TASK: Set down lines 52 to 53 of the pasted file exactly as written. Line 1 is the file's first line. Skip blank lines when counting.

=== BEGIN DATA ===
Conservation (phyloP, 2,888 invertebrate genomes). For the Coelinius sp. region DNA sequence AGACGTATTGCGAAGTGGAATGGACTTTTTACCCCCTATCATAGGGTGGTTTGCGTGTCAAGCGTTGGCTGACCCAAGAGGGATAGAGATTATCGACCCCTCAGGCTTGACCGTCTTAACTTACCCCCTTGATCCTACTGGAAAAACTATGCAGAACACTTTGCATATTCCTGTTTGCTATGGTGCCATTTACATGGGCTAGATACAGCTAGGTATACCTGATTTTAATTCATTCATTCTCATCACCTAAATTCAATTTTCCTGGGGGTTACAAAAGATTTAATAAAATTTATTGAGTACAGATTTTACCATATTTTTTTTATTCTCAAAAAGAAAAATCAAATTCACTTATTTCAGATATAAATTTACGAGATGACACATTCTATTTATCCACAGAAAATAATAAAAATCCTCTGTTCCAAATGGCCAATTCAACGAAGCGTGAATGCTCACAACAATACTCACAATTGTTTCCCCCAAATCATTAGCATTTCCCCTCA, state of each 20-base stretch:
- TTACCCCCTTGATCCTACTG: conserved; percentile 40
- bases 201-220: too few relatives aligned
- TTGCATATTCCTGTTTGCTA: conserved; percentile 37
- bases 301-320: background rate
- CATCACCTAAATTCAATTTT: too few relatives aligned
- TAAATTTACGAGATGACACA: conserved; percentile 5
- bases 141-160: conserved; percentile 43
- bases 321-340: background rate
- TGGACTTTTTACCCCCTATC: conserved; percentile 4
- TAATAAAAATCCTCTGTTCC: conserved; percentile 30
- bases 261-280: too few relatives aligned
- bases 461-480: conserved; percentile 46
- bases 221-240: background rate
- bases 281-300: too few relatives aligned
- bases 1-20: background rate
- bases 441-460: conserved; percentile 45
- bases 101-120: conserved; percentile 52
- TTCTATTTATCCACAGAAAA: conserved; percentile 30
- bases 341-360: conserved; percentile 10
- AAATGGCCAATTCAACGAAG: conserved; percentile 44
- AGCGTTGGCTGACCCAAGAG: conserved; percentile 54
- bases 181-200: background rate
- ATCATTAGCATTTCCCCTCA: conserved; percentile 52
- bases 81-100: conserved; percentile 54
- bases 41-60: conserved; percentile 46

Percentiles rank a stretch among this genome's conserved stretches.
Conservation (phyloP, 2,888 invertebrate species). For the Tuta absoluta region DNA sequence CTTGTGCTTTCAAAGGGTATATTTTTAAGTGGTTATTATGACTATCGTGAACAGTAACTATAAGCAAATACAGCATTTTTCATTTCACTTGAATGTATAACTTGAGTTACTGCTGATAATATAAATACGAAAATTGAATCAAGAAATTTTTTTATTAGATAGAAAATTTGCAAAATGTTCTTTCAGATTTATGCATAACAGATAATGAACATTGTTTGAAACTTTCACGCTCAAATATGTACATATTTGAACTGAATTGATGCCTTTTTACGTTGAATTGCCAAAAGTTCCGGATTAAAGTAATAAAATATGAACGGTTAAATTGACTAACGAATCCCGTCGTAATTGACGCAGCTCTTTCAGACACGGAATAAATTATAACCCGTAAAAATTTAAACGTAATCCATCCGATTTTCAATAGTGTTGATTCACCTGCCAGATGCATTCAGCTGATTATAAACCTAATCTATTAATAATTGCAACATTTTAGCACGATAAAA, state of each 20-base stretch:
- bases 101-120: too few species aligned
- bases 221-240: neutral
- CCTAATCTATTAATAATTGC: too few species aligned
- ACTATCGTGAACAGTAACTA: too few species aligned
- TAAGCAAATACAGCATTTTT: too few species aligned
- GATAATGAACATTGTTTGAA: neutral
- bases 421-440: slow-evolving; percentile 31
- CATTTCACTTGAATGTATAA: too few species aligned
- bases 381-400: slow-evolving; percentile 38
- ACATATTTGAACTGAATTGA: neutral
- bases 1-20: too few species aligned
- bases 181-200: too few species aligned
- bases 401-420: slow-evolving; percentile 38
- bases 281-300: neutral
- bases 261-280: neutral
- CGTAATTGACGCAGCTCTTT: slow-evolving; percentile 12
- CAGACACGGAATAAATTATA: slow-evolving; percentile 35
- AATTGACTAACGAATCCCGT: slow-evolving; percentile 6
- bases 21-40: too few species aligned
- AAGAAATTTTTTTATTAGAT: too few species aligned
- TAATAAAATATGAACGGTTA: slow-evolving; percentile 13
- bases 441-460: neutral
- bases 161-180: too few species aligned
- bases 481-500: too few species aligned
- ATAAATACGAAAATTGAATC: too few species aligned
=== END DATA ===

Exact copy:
- bases 481-500: too few species aligned
- ATAAATACGAAAATTGAATC: too few species aligned